Bulgarians - Wikipedia Extinct Turkish Tribal Confederation The Bulgarians (also Bulghars, Bulgari, Bolgars, Bolghars, Bolgari, Proto-Bulgarians 2) were Turkish semi-nomadic warrior tribes that flourished in the Pontic-Caspian steppe and the Volga region during the 7th century . They were known as nomadic horsemen in the Volga-Ural region, but some researchers say their ethnic roots go back to Central Asia. 3 During their migration westward through the Eurasian steppe, the Bulgarian tribes absorbed other ethnic groups and cultural influences in a process of ethnogenesis, including the Indo-European, Finno-Ugric, and Hunic tribes. 4 5 6 7 8 9 Modern genetic research on the Turkic peoples of Central Asia and ethnic groups related to the Bulgarians points to an affiliation with the populations of western Eurasia. 9 10 11 The Bulgarians spoke a Turkish language, that is, the Bulgarian language of the Oghuric branch. 12 They preserved the military titles, organization and customs of the Eurasian steppes, 13 as well as pagan shamanism and the belief in the sky deity Tangra. 14 Bulgarians became semi-sedentary during the 7th century in the Pontic-Caspian steppe, establishing the policy of Old Greater Bulgaria c. 630–635, which was defeated by the Khazar Empire in 668 AD. C. C ª. 679, Khan Asparukh conquered Scythia Minor, opened the access to Moesia and established Danube Bulgaria, the First Bulgarian Empire, where the Bulgarians became a political and military elite. They later merged with established Byzantine populations, 15 16 as well as previously settled Slavic tribes, and were eventually Slavicized. thus forming the ancestors of modern Bulgarians. 17 The remaining Pontic Bulgarians migrated in the 7th century to the Volga River, where they founded the Volga Bulgaria; they preserved their identity well into the 13th century. 12 The Volga and Chuvash Tatars claim that they originated from the Volga Bulgarians. 12 18 Etymology and origin The etymology of the Bulgar ethnonym is not fully understood and is difficult to trace before the 4th century AD. C. 19 20 From the work of Wilhelm Tomaschek (1873), 21 it is generally said to be derived from the Proto-Turkish root * bulga- 22 ("to stir", " mix ";" to mix "), which with the consonant suffix -r implies a noun meaning" mixed ". 23 24 Other scholars have added that bulğa could also imply" stir "," instead of the adjective "mixed"). 21 Both Gyula Németh and Peter Benjamin Golden initially defended the "mixed race" theory, but later, like Paul Pelliot, 28 considered that "inciting", "rebelling" or "producing a state of disorder", that is, the "troublemakers", 29 30 31 26 was a more likely etymology for migratory nomads. 31 26 According to Osman Karatay, if the "mixed" etymology was based on the westward migration of the Oğurs, meeting and merging with the Huns, to the north https: //en.wikipedia. org / wiki / Bulgars instead of the adjective "mixed"). 21 Both Gyula Németh and Peter Benjamin Golden initially defended the "mixed race" theory, but later, like Paul Pelliot, 28 considered that "inciting", "rebelling" or "producing a state of disorder", that is, the "troublemakers", 29 30 31 26 was a more likely etymology for migratory nomads. 31 26 According to Osman Karatay, if the "mixed" etymology was based on the westward migration of the Oğurs, meeting and merging with the Huns, to the north https://en.wikipedia.org/wiki/Bulgars , that is, the "troublemakers", 29 30 31 26 was a more likely etymology for migratory nomads. 31 26 According to Osman Karatay, if the "mixed" etymology was based on the westward migration of the Oğurs, meeting and merging with the Huns, to the north https://en.wikipedia.org/wiki/Bulgars, that is, the "troublemakers", 29 30 31 26 was a more likely etymology for migratory nomads. 31 26 According to Osman Karatay, if the "mixed" etymology was based on the westward migration of the Oğurs, meeting and merging with the Huns, to the north https://en.wikipedia.org/wiki/Bulgars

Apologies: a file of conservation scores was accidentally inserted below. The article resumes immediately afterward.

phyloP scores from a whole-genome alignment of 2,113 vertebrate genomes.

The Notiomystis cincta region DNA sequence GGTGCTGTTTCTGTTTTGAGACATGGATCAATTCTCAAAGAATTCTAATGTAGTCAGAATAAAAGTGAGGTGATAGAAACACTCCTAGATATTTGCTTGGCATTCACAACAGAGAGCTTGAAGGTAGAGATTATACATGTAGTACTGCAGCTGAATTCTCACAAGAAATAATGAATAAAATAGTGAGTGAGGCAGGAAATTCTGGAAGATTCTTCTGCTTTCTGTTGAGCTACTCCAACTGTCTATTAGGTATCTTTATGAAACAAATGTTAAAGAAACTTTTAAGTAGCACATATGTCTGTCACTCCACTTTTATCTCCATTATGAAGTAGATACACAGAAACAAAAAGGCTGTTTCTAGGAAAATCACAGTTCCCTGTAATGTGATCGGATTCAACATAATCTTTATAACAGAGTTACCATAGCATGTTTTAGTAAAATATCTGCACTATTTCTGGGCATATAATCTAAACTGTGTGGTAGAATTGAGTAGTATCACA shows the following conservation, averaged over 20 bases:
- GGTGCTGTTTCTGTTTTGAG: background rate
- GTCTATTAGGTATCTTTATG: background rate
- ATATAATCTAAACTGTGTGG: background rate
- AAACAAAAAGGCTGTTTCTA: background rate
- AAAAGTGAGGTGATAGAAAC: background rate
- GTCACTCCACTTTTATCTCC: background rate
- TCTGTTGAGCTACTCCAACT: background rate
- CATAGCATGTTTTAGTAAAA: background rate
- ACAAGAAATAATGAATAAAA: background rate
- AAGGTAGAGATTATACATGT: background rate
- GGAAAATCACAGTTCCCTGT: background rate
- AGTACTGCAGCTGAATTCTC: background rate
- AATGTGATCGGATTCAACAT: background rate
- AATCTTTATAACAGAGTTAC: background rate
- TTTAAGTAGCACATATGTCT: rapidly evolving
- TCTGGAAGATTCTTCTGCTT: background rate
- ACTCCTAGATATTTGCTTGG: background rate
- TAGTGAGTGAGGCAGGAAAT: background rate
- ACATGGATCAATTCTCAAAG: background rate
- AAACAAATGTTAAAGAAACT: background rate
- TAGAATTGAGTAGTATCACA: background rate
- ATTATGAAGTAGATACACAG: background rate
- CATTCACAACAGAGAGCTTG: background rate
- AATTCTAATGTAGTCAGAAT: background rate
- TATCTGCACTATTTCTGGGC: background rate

welcome back to your home.